I am not a social scientist, so I don’t know how to get the things done that we know need to be done. But the social scientists are not much help either. Fact is that we’ve constructed such a diffuse system, with checks and counter-balances canceling each other out, that no one knows how to bring change when we need it. No one knows how to translate knowledge into action in the face of large scale crises such as this. Our models of democracy were developed 200-100 years ago, in a time when people couldn’t conceive of humans threatening global ecosystems. We are all hamstrung in this system we have create. Heroism is dead.

We know what needs to be done, we just don’t know how--how to get humanity to act. We need more than business as usual to save the world. We have to get our economy, fisheries, agriculture, our transportation needs and our life-style choices subordinate to ecological tolerance and consideration of the other species with which we share the planet, now and in the future. Politicians are not good at going beyond business as usual. Extreme pressure is needed from the rest of us. If we’re to have a chance, we need to take a no holds barred look at the factors that keep us from taking action.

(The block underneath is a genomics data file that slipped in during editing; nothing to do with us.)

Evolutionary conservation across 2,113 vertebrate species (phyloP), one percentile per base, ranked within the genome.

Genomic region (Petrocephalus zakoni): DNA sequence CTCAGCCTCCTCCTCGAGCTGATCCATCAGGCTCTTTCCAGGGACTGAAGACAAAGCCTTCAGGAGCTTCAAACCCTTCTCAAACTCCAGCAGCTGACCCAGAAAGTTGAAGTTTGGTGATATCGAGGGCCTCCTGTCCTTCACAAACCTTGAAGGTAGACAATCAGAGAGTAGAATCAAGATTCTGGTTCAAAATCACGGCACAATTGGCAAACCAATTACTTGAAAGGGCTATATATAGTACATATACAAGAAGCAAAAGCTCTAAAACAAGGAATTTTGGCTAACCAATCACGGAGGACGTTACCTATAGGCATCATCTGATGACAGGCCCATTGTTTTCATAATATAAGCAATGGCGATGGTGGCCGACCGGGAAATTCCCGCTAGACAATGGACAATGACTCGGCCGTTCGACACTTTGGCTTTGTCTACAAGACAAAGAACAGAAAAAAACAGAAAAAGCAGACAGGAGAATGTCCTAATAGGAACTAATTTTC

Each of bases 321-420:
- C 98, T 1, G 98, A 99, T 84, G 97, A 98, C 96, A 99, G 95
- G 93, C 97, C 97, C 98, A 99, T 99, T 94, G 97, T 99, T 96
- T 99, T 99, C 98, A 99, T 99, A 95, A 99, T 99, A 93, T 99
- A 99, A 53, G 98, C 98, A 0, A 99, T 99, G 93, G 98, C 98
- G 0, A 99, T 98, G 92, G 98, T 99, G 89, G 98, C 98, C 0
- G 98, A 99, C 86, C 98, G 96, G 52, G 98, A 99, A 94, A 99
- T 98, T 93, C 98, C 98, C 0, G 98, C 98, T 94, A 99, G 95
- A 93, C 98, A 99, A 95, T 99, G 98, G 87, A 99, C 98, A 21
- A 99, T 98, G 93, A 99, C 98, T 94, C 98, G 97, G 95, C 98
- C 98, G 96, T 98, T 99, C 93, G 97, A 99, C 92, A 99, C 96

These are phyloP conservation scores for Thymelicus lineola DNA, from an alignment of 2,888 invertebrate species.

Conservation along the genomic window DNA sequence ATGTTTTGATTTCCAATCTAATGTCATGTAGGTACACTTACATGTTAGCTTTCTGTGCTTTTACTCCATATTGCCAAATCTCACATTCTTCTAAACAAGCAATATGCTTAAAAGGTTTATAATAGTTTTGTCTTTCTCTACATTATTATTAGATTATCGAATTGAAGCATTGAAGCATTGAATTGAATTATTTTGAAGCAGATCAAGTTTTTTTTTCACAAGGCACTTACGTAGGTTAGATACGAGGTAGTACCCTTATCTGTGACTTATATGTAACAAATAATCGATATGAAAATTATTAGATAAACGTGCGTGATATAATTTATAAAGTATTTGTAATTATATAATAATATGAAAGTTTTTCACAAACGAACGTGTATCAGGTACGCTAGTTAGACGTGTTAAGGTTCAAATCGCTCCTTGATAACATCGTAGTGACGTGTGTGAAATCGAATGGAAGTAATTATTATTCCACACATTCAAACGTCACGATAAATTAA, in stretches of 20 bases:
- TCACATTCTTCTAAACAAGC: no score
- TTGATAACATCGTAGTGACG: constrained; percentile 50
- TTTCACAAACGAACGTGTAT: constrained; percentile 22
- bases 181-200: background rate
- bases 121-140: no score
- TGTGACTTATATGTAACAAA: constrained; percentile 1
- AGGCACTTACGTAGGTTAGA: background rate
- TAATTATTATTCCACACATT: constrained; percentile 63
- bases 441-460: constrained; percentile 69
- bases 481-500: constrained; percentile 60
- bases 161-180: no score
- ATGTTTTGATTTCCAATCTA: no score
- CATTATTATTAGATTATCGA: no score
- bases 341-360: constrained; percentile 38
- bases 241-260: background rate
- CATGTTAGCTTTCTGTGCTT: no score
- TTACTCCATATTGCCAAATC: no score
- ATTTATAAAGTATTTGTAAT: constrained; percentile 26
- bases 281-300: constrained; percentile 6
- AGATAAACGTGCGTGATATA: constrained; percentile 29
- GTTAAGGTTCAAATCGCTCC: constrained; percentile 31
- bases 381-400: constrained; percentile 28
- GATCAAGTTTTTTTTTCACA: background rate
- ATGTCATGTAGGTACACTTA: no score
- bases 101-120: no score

For me, the most important reason to care about environmental destruction and anthropogenic climate change is the terrible effects these will have on other species. Humans have only themselves to blame, and I care more for the victims than the perpetrators. Besides, I don’t think our much-vaunted concern for other people is all that it is made out to be. If it were, wouldn’t we have solved the poverty issue long ago?

I think there are many of us who care more for other species than we care for mankind, and we shouldn’t be afraid to admit it. Perhaps our sympathy for other species can act as an inducement to change where concern for other people have failed?

"Men have never loved one another much, for reasons we can readily understand: Man is not a lovable animal.”
  —Edward Abbey

Can we design a way of life that will have a better chance of a future? Not just for us, who don’t deserve it, but for all the beautiful, wondrous, innocent species, that still live in a way compatible with life?

Sunday, June 27, 2010

Do they know?

Ever wonder if leading politicians and bureaucrats have actually been briefed, that they actually understand how completely humans have fucked the world, but are just playing along to avoid a general panic and rebellion?

All of those still out there "informing the public" and trying to get politicians on-board: what if they already know, and are just pretending they don't get it, keeping up a front, so that great changes wont happen in their life-time, and they can go on comfortably as before. After all, they are very comfortable in "power", with big pay-checks, position, homes and families--why rock the boat? Maybe they just want to live out their days in the lifestyles to which they have become accustomed...